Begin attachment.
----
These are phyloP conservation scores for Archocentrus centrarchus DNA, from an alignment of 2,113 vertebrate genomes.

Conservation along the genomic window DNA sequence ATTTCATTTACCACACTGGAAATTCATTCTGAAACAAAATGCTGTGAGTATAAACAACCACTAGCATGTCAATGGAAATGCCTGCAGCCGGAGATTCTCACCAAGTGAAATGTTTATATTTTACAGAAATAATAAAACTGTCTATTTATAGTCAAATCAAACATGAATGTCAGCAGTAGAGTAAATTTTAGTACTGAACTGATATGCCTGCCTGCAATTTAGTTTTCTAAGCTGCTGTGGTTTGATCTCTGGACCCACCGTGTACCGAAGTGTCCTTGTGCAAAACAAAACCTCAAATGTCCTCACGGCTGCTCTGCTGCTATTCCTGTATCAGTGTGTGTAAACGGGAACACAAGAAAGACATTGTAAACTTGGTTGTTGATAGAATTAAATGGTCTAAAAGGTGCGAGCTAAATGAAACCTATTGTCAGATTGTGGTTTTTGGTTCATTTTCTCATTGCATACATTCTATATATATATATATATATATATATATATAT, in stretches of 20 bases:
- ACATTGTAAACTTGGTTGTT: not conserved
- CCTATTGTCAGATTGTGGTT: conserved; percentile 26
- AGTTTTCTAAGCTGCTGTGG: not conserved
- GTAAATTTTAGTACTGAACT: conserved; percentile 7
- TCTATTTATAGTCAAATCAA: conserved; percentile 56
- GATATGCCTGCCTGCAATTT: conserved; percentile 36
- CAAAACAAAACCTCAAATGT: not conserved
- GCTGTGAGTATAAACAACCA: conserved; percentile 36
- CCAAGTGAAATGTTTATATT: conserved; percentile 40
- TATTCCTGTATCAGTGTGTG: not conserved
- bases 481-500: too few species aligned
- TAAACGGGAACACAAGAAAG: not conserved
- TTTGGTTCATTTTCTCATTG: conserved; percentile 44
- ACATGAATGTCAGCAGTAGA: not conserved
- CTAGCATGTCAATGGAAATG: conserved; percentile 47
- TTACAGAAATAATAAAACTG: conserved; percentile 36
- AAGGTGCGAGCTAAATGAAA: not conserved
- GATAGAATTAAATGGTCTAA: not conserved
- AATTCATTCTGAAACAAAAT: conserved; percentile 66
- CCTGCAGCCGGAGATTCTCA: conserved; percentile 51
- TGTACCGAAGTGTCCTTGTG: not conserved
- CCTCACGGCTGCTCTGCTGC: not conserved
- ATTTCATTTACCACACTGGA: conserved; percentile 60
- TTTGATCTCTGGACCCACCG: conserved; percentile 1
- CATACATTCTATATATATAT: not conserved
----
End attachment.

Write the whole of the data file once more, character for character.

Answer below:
These are phyloP conservation scores for Archocentrus centrarchus DNA, from an alignment of 2,113 vertebrate genomes.

Conservation along the genomic window DNA sequence ATTTCATTTACCACACTGGAAATTCATTCTGAAACAAAATGCTGTGAGTATAAACAACCACTAGCATGTCAATGGAAATGCCTGCAGCCGGAGATTCTCACCAAGTGAAATGTTTATATTTTACAGAAATAATAAAACTGTCTATTTATAGTCAAATCAAACATGAATGTCAGCAGTAGAGTAAATTTTAGTACTGAACTGATATGCCTGCCTGCAATTTAGTTTTCTAAGCTGCTGTGGTTTGATCTCTGGACCCACCGTGTACCGAAGTGTCCTTGTGCAAAACAAAACCTCAAATGTCCTCACGGCTGCTCTGCTGCTATTCCTGTATCAGTGTGTGTAAACGGGAACACAAGAAAGACATTGTAAACTTGGTTGTTGATAGAATTAAATGGTCTAAAAGGTGCGAGCTAAATGAAACCTATTGTCAGATTGTGGTTTTTGGTTCATTTTCTCATTGCATACATTCTATATATATATATATATATATATATATATAT, in stretches of 20 bases:
- ACATTGTAAACTTGGTTGTT: not conserved
- CCTATTGTCAGATTGTGGTT: conserved; percentile 26
- AGTTTTCTAAGCTGCTGTGG: not conserved
- GTAAATTTTAGTACTGAACT: conserved; percentile 7
- TCTATTTATAGTCAAATCAA: conserved; percentile 56
- GATATGCCTGCCTGCAATTT: conserved; percentile 36
- CAAAACAAAACCTCAAATGT: not conserved
- GCTGTGAGTATAAACAACCA: conserved; percentile 36
- CCAAGTGAAATGTTTATATT: conserved; percentile 40
- TATTCCTGTATCAGTGTGTG: not conserved
- bases 481-500: too few species aligned
- TAAACGGGAACACAAGAAAG: not conserved
- TTTGGTTCATTTTCTCATTG: conserved; percentile 44
- ACATGAATGTCAGCAGTAGA: not conserved
- CTAGCATGTCAATGGAAATG: conserved; percentile 47
- TTACAGAAATAATAAAACTG: conserved; percentile 36
- AAGGTGCGAGCTAAATGAAA: not conserved
- GATAGAATTAAATGGTCTAA: not conserved
- AATTCATTCTGAAACAAAAT: conserved; percentile 66
- CCTGCAGCCGGAGATTCTCA: conserved; percentile 51
- TGTACCGAAGTGTCCTTGTG: not conserved
- CCTCACGGCTGCTCTGCTGC: not conserved
- ATTTCATTTACCACACTGGA: conserved; percentile 60
- TTTGATCTCTGGACCCACCG: conserved; percentile 1
- CATACATTCTATATATATAT: not conserved